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Old March 4th, 2007, 07:09 PM
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Default "Kiddie" pools & Formal dining

First time poster, so please bear with me. My wife & I have cruised with RCL 4 times & were very satisfied on virtually all counts. We are now considering a 7 day HA cruise(Westerdam) with our married children & one 15 mo. old grandson.

Here's our predicament. According to the Corp. office at HA. Children that are NOT potty trained will NOT be allowed in any of the pools. This little boy LOVES the water. He is not potty trained. Will this simply cause more problems than it's worth? I wonder how other lines handle very young children & pools?

Point #2. Once again the Corp. office informs me that on formal nights, suits & ties MUST be worn. Not my style at all. A double breasted dark blue SJ & white shirt is my MO. On RCL this was never a problem, although I was in the minority.

Any thoughts &/or suggestions concerning one or both of the above would be greatly appreciated. Stay Well!!!
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Old March 4th, 2007, 07:58 PM
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Default Re: "Kiddie" pools & Formal dining

Quote:
Originally Posted by fmhealth
Here's our predicament. According to the Corp. office at HA. Children that are NOT potty trained will NOT be allowed in any of the pools. This little boy LOVES the water. He is not potty trained. Will this simply cause more problems than it's worth? I wonder how other lines handle very young children & pools?

Point #2. Once again the Corp. office informs me that on formal nights, suits & ties MUST be worn. Not my style at all. A double breasted dark blue SJ & white shirt is my MO. On RCL this was never a problem, although I was in the minority.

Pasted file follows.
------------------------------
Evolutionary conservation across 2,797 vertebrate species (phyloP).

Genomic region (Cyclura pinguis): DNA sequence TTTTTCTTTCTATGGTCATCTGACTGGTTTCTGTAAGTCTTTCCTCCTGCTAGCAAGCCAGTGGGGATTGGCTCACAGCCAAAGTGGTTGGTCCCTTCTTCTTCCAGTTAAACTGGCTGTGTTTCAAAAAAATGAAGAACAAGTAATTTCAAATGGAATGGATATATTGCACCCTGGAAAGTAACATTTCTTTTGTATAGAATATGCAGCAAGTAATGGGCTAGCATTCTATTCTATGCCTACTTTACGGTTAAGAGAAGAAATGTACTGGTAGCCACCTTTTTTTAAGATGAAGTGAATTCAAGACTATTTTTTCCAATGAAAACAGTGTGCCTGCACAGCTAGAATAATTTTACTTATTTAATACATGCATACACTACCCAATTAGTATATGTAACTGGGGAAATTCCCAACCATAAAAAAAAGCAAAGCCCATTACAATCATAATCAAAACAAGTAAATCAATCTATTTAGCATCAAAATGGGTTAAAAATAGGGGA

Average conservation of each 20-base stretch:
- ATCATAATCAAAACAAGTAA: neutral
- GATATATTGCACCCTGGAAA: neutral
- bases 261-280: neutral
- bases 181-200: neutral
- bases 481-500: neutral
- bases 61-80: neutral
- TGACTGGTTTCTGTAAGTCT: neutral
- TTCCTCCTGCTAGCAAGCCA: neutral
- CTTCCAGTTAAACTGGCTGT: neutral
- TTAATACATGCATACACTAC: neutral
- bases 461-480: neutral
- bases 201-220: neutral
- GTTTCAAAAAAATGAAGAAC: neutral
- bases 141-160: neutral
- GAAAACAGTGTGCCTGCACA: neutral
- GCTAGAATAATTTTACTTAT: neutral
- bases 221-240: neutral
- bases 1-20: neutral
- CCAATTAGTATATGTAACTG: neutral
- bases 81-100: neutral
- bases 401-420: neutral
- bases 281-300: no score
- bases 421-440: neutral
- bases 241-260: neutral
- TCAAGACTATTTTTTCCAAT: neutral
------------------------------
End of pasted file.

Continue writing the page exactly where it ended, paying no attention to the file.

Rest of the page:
The information you've gotten is absolutely correct. However, there are ways around both issues.

Very few cruise lines have pools that the wee ones still in diapers can use. I think Disney has a splash pool for infants, and RCCL may have one as well. HAL does not.

What I would suggest for you is to bring along a little ... very little ... inflatable wading pool for the child. Also bring along a little bucket ... the type you would use at the beach. Then fill up the wading pool and let junior splash to his heart's content in there. If you have a balcony cabin, all the better. You can set the little pool up right on your balcony.

As for formal dress code ... yes, HAL still has a formal dress code on certain nights, though this really isn't that strict. Dark suits with a tie are fine. Men can even get away with a sports jacket and tie. Women have it even better. A nice pants suit, dress, etc. ... and you're good to go. HAL's formal dress code is not that strict and you'd have to be dressed like a real slob to be denied entry to the dining room.

However, that said ... if you really don't want to dress up at all ... simply eat in the Lido that night. They serve a full dinner ... pretty much the same thing that is being served in the dining room that evening ... and all of the tables have tablecloths on them and "fake" candles. Very nice ambience. The hours of dinner service are limited ... usually from 6:00 p.m. to maybe 7:30 ... but eating in there avoids all necessity of worrying about formal dress.